Glass Album exhibition charts historic murder trial

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The UK City of Culture 2013 celebrations will extend into Donegal with a new photographic exhibition, highlighting the fallout from a fascinating chapter in the ‘Land War’ that took place towards the end of the 19 Century, opening this Friday, July 5, at Donegal County Museum in Letterkenny.

‘The Glass Album’ exhibition has been organised as part of the BT Portrait of a City project which is one of the City of Culture’s key community engagement and education programmes. The album itself features images recorded by local photographer James Glass, who was commissioned to provide court photographs as evidence in the case against 36 Donegal men and women charged with the murder of a local policeman in 1889. Detective Inspector Martin was beaten to death when he turned up at a church in Gweedore to arrest Donegal priest Father James McFadden.

The collection is owned by Buncrana solicitor Ciaran McLaughlin, and it goes on show in Donegal for the very first time this week before moving to Londonderry in September.

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Mr McLaughlin said it offered a fascinating insight into the land wars.

“Father James McFadden at the time was an outspoken supporter of the Plan of Campaign, which was initiated by Michael Davitt and Charles Stewart Parnell. He encouraged his parishioners not to pay the outrageous rack rents which were imposed upon them by the local Landlords who could basically charge tenants whatever they wanted,” he explained.

“So when Father McFadden failed to turn up in court after a Summons for Sedition, a warrant was issued for his arrest. Detective Inspector Martin and a team of approximately 40 RIC men headed off to Gweedore to arrest him.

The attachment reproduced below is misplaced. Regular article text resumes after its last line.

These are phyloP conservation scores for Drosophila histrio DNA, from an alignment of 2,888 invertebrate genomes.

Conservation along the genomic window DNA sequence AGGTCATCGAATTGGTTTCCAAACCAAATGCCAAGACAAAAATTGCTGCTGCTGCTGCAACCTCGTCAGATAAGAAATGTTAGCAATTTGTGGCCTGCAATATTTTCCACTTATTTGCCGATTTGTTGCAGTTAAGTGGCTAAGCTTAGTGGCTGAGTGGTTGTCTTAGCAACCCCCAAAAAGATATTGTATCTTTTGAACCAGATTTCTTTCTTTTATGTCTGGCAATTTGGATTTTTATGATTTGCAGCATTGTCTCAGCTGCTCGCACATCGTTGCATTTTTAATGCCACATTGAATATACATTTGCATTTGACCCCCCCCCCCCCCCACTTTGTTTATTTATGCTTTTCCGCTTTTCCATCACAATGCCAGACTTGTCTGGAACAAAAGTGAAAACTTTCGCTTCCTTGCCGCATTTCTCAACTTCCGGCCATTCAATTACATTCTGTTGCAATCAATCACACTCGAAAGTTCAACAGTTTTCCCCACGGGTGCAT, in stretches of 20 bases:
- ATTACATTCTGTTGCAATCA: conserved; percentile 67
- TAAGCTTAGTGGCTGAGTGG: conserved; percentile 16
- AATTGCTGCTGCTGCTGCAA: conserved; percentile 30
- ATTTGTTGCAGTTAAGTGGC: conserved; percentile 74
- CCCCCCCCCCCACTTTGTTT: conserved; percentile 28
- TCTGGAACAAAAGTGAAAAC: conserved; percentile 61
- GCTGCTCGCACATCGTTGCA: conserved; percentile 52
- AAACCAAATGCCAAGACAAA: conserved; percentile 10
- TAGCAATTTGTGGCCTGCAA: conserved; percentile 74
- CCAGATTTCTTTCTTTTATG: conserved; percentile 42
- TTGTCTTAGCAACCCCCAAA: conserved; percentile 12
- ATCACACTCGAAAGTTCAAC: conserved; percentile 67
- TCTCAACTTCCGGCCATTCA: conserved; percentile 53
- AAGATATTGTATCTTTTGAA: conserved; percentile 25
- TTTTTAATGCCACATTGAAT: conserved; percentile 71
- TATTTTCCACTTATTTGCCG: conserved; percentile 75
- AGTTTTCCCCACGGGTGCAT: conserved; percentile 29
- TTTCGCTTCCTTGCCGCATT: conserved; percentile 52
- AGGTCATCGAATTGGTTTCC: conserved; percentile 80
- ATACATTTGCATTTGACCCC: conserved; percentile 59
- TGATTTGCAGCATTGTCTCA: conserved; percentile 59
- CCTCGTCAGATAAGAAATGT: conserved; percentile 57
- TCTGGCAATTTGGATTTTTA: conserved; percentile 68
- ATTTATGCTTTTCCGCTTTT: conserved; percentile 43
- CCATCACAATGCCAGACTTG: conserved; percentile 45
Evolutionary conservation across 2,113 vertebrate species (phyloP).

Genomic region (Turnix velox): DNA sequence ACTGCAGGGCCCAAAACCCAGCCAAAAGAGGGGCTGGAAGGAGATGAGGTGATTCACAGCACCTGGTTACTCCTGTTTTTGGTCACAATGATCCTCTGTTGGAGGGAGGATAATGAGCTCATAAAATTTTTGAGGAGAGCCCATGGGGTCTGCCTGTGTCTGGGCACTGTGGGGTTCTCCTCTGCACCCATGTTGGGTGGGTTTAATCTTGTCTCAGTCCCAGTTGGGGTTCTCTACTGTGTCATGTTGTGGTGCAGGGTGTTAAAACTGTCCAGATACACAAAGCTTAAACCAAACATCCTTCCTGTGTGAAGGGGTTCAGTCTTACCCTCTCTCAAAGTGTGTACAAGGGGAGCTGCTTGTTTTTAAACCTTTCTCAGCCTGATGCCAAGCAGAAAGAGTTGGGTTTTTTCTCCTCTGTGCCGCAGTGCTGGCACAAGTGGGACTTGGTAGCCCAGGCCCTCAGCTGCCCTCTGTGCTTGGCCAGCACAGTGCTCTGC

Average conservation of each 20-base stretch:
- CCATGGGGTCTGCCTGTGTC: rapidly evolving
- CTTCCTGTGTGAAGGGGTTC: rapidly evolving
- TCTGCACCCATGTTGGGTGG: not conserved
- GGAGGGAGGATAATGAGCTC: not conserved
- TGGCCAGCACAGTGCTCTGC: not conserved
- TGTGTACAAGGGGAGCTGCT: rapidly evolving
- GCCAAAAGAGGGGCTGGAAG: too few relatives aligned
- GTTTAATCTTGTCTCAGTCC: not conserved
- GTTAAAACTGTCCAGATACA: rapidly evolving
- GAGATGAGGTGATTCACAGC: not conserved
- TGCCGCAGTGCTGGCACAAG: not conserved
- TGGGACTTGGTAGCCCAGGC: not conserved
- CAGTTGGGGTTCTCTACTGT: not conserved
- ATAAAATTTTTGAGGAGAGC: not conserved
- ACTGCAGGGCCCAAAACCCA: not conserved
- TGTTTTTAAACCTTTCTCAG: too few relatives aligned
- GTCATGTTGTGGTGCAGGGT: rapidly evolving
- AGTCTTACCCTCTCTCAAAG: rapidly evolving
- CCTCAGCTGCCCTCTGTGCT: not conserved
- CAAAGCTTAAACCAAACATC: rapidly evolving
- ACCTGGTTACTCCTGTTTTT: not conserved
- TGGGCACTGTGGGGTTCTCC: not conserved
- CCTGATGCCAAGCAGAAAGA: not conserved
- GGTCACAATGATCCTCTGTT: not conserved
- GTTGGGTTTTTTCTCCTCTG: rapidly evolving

“When Fr McFadden came out after mass, Martin grabbed him by the coat which angered bystanders and violence soon broke out. In the frenzy Martin was beaten to death and it resulted in a total of 36 people being charged with his murder. The case that followed was a fascinating one. Thirty-four of the men and women were represented by a Buncrana solicitor called James E. O’Doherty and he commissioned Derry photographer James Glass to take a series of photographs to be used in the trial.”

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The preliminary trial was held in Derry and Donegal but then the trial itself was transferred to Portlaoise. “They thought there would be a less sympathetic jury there,” Mr McLaughlin explained.

“But the jury couldn’t agree on murder and it was only after the third trial that they came up with a plea bargain – that four of the men should plead to manslaughter. “So four of the men ended up with ten years hard labour each at Mountjoy jail, and we have pictures of the men before they went off to serve their sentence. The rest of the accused all served less than 10 years each, the only person who walked away free was Fr McFadden, which did not go down well considering the circumstances.

“Even the legal team involved some historically significant characters including Unionist leader Edward Carson and Tim Healy, who went on to become the first Governor General of the Free State.”

The photographs were kept together in an album, and have never been put on public display before, so this will be the first chance to see the collection which includes some poignant images of the harshness of rural life in Donegal and the heritage it shares with Derry-Londonderry. The exhibition will also showcase some of Glass’s studio portrait photographs from his Carlisle Road studio, dating back to the 19th Century. The project will partner with Donegal’s Earagail Arts Festivalto connect with communities from Derry-Londonderry to Gweedore.

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The exhibition will run from July 5 until August 31, at Letterkenny Museum, before moving to the Tower Museum in Derry-Londonderry in September.

For more information on Portrait of a City and the entire programme of events in the City of Culture calendar go to

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